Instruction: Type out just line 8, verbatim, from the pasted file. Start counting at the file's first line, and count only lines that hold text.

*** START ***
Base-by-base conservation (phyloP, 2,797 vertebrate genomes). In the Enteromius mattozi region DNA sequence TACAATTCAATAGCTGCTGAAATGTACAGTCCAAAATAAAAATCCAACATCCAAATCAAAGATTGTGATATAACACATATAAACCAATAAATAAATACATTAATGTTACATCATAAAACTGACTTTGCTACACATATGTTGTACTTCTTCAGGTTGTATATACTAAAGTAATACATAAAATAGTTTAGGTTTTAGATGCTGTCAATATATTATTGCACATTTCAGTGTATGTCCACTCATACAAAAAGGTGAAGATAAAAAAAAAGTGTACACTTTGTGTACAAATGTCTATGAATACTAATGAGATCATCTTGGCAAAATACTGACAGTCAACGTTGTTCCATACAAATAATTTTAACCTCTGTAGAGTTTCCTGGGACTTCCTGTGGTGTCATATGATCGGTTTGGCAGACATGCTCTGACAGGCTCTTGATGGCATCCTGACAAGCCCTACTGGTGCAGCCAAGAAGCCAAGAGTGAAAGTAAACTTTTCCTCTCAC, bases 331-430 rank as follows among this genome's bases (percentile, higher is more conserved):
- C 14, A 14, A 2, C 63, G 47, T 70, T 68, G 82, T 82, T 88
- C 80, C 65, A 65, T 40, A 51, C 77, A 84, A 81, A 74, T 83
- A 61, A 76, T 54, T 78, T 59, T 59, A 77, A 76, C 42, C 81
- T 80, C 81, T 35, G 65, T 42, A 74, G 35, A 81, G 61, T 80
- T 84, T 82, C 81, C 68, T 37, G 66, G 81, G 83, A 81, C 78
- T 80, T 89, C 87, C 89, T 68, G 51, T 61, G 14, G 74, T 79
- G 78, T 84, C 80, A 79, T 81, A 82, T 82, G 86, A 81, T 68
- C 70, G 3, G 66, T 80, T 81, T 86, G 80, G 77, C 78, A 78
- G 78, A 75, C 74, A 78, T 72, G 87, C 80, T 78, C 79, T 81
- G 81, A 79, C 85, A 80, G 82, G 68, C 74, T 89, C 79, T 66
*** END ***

- G 78, T 84, C 80, A 79, T 81, A 82, T 82, G 86, A 81, T 68